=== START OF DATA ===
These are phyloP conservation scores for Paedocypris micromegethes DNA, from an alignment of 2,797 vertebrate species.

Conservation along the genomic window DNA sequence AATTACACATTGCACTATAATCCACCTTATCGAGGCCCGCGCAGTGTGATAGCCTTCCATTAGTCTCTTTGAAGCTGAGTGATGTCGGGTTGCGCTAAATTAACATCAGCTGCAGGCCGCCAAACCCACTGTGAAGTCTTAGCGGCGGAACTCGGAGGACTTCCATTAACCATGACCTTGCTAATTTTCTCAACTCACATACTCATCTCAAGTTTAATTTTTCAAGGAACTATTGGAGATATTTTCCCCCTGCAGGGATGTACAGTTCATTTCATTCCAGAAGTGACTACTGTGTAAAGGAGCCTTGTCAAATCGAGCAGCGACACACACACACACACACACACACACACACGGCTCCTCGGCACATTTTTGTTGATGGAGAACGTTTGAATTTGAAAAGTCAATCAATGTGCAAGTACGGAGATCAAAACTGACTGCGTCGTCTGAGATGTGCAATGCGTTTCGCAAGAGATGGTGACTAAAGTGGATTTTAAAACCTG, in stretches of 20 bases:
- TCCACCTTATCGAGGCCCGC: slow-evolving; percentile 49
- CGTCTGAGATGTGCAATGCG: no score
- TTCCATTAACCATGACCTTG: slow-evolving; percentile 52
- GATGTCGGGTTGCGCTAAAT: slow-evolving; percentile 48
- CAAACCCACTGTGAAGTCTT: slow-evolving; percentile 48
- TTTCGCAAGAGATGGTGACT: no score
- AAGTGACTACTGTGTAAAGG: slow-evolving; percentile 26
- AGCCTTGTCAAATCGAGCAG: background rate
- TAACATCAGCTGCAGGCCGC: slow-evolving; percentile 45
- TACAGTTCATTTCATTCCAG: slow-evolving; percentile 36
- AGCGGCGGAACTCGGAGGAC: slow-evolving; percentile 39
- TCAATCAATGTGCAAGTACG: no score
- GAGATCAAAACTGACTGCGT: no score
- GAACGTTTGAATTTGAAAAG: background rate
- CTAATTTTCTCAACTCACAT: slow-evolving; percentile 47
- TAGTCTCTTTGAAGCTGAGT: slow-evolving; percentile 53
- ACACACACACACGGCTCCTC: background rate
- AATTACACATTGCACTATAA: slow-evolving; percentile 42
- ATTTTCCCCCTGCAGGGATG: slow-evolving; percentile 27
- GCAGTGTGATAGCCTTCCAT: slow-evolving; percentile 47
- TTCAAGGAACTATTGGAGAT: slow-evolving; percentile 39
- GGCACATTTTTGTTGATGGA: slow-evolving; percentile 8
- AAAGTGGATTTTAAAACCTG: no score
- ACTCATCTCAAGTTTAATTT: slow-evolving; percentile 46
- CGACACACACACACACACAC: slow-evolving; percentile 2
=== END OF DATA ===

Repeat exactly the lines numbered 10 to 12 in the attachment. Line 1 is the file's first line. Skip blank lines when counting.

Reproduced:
- AGCCTTGTCAAATCGAGCAG: background rate
- TAACATCAGCTGCAGGCCGC: slow-evolving; percentile 45
- TACAGTTCATTTCATTCCAG: slow-evolving; percentile 36